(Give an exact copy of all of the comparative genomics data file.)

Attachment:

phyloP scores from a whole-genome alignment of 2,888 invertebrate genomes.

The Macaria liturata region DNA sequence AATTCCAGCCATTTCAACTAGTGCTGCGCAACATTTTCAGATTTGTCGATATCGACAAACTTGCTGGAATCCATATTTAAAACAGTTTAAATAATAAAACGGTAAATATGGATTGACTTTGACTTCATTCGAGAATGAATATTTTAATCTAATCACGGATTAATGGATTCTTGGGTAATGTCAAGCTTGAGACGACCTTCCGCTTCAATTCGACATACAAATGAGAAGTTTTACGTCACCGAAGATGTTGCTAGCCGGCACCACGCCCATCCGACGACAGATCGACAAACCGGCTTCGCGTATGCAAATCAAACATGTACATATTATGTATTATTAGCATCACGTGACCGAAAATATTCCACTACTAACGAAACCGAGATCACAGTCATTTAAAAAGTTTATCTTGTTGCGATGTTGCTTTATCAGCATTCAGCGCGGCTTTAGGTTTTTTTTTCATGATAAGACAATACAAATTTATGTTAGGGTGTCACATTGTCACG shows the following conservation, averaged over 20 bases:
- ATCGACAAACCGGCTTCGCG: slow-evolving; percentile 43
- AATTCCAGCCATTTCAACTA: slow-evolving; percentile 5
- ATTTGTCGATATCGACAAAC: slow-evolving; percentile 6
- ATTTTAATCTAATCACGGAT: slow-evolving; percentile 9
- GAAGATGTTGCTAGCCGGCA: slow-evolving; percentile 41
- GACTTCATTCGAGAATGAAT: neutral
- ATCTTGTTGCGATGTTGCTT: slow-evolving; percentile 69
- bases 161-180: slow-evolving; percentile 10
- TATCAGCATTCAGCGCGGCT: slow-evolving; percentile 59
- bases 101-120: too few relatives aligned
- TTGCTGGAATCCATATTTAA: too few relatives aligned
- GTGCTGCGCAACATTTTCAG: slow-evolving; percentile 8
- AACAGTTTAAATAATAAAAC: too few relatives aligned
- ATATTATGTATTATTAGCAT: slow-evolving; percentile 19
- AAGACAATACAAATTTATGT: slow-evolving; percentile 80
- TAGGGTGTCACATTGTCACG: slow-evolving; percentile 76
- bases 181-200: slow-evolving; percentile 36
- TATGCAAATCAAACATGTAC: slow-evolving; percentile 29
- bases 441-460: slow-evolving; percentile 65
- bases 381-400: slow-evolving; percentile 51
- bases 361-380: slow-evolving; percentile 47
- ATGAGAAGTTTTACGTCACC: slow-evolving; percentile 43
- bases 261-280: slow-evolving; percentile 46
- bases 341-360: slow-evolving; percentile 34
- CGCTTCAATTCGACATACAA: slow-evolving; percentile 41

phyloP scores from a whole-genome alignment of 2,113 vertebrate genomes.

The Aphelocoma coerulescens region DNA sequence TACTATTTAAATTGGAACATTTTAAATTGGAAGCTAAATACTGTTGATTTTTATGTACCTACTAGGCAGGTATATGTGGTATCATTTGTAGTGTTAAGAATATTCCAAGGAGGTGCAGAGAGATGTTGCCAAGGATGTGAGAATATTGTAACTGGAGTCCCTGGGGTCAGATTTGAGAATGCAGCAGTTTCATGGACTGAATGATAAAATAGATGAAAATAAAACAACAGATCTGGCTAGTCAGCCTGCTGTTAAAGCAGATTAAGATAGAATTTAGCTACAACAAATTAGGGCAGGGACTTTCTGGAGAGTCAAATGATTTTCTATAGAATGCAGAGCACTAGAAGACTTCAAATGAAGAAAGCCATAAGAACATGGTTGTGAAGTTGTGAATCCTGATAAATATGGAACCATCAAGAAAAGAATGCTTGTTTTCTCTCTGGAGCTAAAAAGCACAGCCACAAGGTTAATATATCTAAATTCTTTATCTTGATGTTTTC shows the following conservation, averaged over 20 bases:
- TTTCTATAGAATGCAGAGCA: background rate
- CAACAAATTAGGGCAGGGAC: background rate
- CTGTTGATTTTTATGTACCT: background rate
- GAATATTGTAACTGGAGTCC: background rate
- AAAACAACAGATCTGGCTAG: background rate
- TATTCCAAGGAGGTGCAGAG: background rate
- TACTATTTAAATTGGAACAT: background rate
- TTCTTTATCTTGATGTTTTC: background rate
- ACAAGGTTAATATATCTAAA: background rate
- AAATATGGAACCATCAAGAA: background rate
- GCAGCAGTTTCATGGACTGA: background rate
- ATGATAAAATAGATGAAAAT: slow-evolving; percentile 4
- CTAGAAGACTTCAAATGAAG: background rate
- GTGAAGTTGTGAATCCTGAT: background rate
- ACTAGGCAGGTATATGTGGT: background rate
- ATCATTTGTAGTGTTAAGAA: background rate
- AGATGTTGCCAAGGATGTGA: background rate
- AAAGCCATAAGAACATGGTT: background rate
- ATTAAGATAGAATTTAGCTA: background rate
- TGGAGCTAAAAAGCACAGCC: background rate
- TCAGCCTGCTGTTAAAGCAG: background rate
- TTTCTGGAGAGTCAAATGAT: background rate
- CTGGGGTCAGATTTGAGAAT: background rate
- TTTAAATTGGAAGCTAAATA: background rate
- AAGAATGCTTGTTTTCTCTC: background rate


phyloP scores from a whole-genome alignment of 2,888 invertebrate genomes.

The Macaria liturata region DNA sequence AATTCCAGCCATTTCAACTAGTGCTGCGCAACATTTTCAGATTTGTCGATATCGACAAACTTGCTGGAATCCATATTTAAAACAGTTTAAATAATAAAACGGTAAATATGGATTGACTTTGACTTCATTCGAGAATGAATATTTTAATCTAATCACGGATTAATGGATTCTTGGGTAATGTCAAGCTTGAGACGACCTTCCGCTTCAATTCGACATACAAATGAGAAGTTTTACGTCACCGAAGATGTTGCTAGCCGGCACCACGCCCATCCGACGACAGATCGACAAACCGGCTTCGCGTATGCAAATCAAACATGTACATATTATGTATTATTAGCATCACGTGACCGAAAATATTCCACTACTAACGAAACCGAGATCACAGTCATTTAAAAAGTTTATCTTGTTGCGATGTTGCTTTATCAGCATTCAGCGCGGCTTTAGGTTTTTTTTTCATGATAAGACAATACAAATTTATGTTAGGGTGTCACATTGTCACG shows the following conservation, averaged over 20 bases:
- ATCGACAAACCGGCTTCGCG: slow-evolving; percentile 43
- AATTCCAGCCATTTCAACTA: slow-evolving; percentile 5
- ATTTGTCGATATCGACAAAC: slow-evolving; percentile 6
- ATTTTAATCTAATCACGGAT: slow-evolving; percentile 9
- GAAGATGTTGCTAGCCGGCA: slow-evolving; percentile 41
- GACTTCATTCGAGAATGAAT: neutral
- ATCTTGTTGCGATGTTGCTT: slow-evolving; percentile 69
- bases 161-180: slow-evolving; percentile 10
- TATCAGCATTCAGCGCGGCT: slow-evolving; percentile 59
- bases 101-120: too few relatives aligned
- TTGCTGGAATCCATATTTAA: too few relatives aligned
- GTGCTGCGCAACATTTTCAG: slow-evolving; percentile 8
- AACAGTTTAAATAATAAAAC: too few relatives aligned
- ATATTATGTATTATTAGCAT: slow-evolving; percentile 19
- AAGACAATACAAATTTATGT: slow-evolving; percentile 80
- TAGGGTGTCACATTGTCACG: slow-evolving; percentile 76
- bases 181-200: slow-evolving; percentile 36
- TATGCAAATCAAACATGTAC: slow-evolving; percentile 29
- bases 441-460: slow-evolving; percentile 65
- bases 381-400: slow-evolving; percentile 51
- bases 361-380: slow-evolving; percentile 47
- ATGAGAAGTTTTACGTCACC: slow-evolving; percentile 43
- bases 261-280: slow-evolving; percentile 46
- bases 341-360: slow-evolving; percentile 34
- CGCTTCAATTCGACATACAA: slow-evolving; percentile 41

phyloP scores from a whole-genome alignment of 2,113 vertebrate genomes.

The Aphelocoma coerulescens region DNA sequence TACTATTTAAATTGGAACATTTTAAATTGGAAGCTAAATACTGTTGATTTTTATGTACCTACTAGGCAGGTATATGTGGTATCATTTGTAGTGTTAAGAATATTCCAAGGAGGTGCAGAGAGATGTTGCCAAGGATGTGAGAATATTGTAACTGGAGTCCCTGGGGTCAGATTTGAGAATGCAGCAGTTTCATGGACTGAATGATAAAATAGATGAAAATAAAACAACAGATCTGGCTAGTCAGCCTGCTGTTAAAGCAGATTAAGATAGAATTTAGCTACAACAAATTAGGGCAGGGACTTTCTGGAGAGTCAAATGATTTTCTATAGAATGCAGAGCACTAGAAGACTTCAAATGAAGAAAGCCATAAGAACATGGTTGTGAAGTTGTGAATCCTGATAAATATGGAACCATCAAGAAAAGAATGCTTGTTTTCTCTCTGGAGCTAAAAAGCACAGCCACAAGGTTAATATATCTAAATTCTTTATCTTGATGTTTTC shows the following conservation, averaged over 20 bases:
- TTTCTATAGAATGCAGAGCA: background rate
- CAACAAATTAGGGCAGGGAC: background rate
- CTGTTGATTTTTATGTACCT: background rate
- GAATATTGTAACTGGAGTCC: background rate
- AAAACAACAGATCTGGCTAG: background rate
- TATTCCAAGGAGGTGCAGAG: background rate
- TACTATTTAAATTGGAACAT: background rate
- TTCTTTATCTTGATGTTTTC: background rate
- ACAAGGTTAATATATCTAAA: background rate
- AAATATGGAACCATCAAGAA: background rate
- GCAGCAGTTTCATGGACTGA: background rate
- ATGATAAAATAGATGAAAAT: slow-evolving; percentile 4
- CTAGAAGACTTCAAATGAAG: background rate
- GTGAAGTTGTGAATCCTGAT: background rate
- ACTAGGCAGGTATATGTGGT: background rate
- ATCATTTGTAGTGTTAAGAA: background rate
- AGATGTTGCCAAGGATGTGA: background rate
- AAAGCCATAAGAACATGGTT: background rate
- ATTAAGATAGAATTTAGCTA: background rate
- TGGAGCTAAAAAGCACAGCC: background rate
- TCAGCCTGCTGTTAAAGCAG: background rate
- TTTCTGGAGAGTCAAATGAT: background rate
- CTGGGGTCAGATTTGAGAAT: background rate
- TTTAAATTGGAAGCTAAATA: background rate
- AAGAATGCTTGTTTTCTCTC: background rate